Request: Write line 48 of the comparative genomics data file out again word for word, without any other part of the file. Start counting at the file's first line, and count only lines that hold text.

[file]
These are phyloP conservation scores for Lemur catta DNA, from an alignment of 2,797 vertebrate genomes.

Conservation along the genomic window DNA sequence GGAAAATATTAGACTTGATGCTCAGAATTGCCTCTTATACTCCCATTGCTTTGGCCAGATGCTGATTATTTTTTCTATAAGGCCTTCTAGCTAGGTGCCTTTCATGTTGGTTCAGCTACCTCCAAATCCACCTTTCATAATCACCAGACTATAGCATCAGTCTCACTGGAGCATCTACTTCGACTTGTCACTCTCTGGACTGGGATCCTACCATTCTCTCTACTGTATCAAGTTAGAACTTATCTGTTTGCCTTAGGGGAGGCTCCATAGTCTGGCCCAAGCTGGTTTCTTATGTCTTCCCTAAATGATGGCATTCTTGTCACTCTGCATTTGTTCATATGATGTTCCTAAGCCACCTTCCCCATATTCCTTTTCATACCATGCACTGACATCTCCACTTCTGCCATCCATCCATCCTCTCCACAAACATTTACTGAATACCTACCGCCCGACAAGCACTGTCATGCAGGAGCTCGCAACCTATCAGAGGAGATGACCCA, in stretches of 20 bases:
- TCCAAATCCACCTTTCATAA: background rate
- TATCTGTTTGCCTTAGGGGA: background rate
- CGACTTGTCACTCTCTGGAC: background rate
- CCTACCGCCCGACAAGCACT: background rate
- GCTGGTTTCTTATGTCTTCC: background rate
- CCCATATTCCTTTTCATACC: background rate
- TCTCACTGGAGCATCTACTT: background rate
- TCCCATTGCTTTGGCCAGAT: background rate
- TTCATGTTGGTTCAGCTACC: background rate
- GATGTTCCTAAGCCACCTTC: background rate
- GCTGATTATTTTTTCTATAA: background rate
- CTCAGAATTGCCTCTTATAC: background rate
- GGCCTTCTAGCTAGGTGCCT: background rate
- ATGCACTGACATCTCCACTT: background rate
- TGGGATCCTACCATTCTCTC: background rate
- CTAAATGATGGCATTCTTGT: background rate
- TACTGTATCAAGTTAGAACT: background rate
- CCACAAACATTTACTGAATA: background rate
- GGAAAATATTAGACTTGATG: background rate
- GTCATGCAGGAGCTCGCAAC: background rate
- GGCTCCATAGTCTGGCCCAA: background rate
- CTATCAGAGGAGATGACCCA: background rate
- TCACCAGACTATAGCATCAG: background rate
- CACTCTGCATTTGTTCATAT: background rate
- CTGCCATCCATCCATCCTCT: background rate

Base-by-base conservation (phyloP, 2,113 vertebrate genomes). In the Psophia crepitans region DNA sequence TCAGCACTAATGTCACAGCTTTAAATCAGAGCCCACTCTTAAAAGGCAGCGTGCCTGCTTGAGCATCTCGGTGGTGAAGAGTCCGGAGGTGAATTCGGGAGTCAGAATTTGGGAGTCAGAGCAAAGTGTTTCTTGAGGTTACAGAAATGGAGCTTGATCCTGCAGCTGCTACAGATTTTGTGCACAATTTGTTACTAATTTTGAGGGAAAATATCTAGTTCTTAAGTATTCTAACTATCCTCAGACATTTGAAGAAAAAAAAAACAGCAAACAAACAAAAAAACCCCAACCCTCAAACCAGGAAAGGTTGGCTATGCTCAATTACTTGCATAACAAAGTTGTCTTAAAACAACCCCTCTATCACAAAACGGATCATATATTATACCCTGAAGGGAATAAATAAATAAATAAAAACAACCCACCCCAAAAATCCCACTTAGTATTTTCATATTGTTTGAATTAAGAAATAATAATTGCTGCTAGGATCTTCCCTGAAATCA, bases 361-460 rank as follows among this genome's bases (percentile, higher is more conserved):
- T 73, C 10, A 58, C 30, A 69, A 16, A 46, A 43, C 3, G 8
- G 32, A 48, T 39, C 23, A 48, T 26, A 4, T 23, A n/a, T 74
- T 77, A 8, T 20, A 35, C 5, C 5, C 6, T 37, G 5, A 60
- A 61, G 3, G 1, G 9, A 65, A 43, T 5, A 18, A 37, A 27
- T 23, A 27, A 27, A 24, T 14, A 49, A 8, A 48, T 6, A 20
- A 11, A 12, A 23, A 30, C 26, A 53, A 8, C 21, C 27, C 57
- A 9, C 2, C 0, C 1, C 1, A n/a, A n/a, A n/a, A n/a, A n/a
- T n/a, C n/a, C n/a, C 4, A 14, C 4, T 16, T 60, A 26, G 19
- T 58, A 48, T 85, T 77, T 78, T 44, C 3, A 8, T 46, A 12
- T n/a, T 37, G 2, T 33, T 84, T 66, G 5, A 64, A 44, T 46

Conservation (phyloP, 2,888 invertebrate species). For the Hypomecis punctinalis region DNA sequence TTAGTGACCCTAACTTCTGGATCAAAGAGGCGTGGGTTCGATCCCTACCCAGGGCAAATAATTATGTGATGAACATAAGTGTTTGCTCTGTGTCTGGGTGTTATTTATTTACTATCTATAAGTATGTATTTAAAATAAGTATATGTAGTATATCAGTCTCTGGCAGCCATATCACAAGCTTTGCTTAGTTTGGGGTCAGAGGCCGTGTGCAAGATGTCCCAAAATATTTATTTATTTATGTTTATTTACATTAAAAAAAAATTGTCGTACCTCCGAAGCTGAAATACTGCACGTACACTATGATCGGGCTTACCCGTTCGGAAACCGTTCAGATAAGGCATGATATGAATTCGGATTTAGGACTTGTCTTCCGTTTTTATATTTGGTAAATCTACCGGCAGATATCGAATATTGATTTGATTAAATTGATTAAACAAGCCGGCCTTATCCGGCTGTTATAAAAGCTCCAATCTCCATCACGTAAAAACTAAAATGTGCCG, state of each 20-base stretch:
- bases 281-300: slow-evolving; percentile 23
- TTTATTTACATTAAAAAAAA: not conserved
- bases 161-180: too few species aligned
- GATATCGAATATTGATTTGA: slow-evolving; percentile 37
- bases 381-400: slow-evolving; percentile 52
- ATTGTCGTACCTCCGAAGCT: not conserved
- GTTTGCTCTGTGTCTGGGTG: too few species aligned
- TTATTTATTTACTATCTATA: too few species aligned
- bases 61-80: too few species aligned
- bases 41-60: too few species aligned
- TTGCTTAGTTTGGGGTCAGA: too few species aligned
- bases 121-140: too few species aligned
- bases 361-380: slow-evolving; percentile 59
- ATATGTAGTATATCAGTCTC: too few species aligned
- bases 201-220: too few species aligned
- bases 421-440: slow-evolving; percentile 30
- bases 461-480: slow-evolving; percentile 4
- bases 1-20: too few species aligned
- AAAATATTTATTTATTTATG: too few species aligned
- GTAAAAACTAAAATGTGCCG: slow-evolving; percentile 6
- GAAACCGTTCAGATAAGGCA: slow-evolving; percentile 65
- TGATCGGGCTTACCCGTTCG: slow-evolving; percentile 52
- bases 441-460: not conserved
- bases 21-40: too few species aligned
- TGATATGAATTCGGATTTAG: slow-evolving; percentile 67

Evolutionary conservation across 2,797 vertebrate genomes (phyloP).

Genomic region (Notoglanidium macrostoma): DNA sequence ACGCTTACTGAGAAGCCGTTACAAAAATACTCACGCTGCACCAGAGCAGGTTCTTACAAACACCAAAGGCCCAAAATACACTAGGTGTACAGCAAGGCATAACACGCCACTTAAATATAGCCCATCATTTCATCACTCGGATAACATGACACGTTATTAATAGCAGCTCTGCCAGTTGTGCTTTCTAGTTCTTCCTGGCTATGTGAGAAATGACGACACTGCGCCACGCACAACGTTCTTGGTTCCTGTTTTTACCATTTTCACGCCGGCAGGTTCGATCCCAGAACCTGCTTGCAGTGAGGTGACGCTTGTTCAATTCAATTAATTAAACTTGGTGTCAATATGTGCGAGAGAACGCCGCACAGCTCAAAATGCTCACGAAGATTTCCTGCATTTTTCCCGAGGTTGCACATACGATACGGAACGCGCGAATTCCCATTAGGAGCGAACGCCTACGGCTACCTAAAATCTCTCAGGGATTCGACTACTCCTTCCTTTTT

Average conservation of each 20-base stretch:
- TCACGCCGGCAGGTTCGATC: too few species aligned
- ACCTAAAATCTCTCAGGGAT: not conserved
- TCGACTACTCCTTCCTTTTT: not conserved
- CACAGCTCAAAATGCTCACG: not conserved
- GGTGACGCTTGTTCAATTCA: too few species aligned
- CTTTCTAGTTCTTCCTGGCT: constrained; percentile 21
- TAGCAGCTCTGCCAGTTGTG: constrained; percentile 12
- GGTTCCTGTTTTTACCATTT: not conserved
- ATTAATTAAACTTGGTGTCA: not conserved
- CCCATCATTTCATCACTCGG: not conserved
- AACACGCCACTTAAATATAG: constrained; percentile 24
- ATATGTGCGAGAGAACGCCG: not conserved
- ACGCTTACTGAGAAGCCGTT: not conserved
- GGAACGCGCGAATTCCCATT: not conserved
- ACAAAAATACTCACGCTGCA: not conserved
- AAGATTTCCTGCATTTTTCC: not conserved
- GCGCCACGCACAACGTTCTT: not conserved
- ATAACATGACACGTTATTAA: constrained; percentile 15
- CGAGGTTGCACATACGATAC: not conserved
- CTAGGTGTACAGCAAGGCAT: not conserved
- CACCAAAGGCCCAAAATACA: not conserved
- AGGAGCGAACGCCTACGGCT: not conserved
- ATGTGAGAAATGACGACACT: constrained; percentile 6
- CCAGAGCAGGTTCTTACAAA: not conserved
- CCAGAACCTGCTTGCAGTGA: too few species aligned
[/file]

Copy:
- bases 61-80: too few species aligned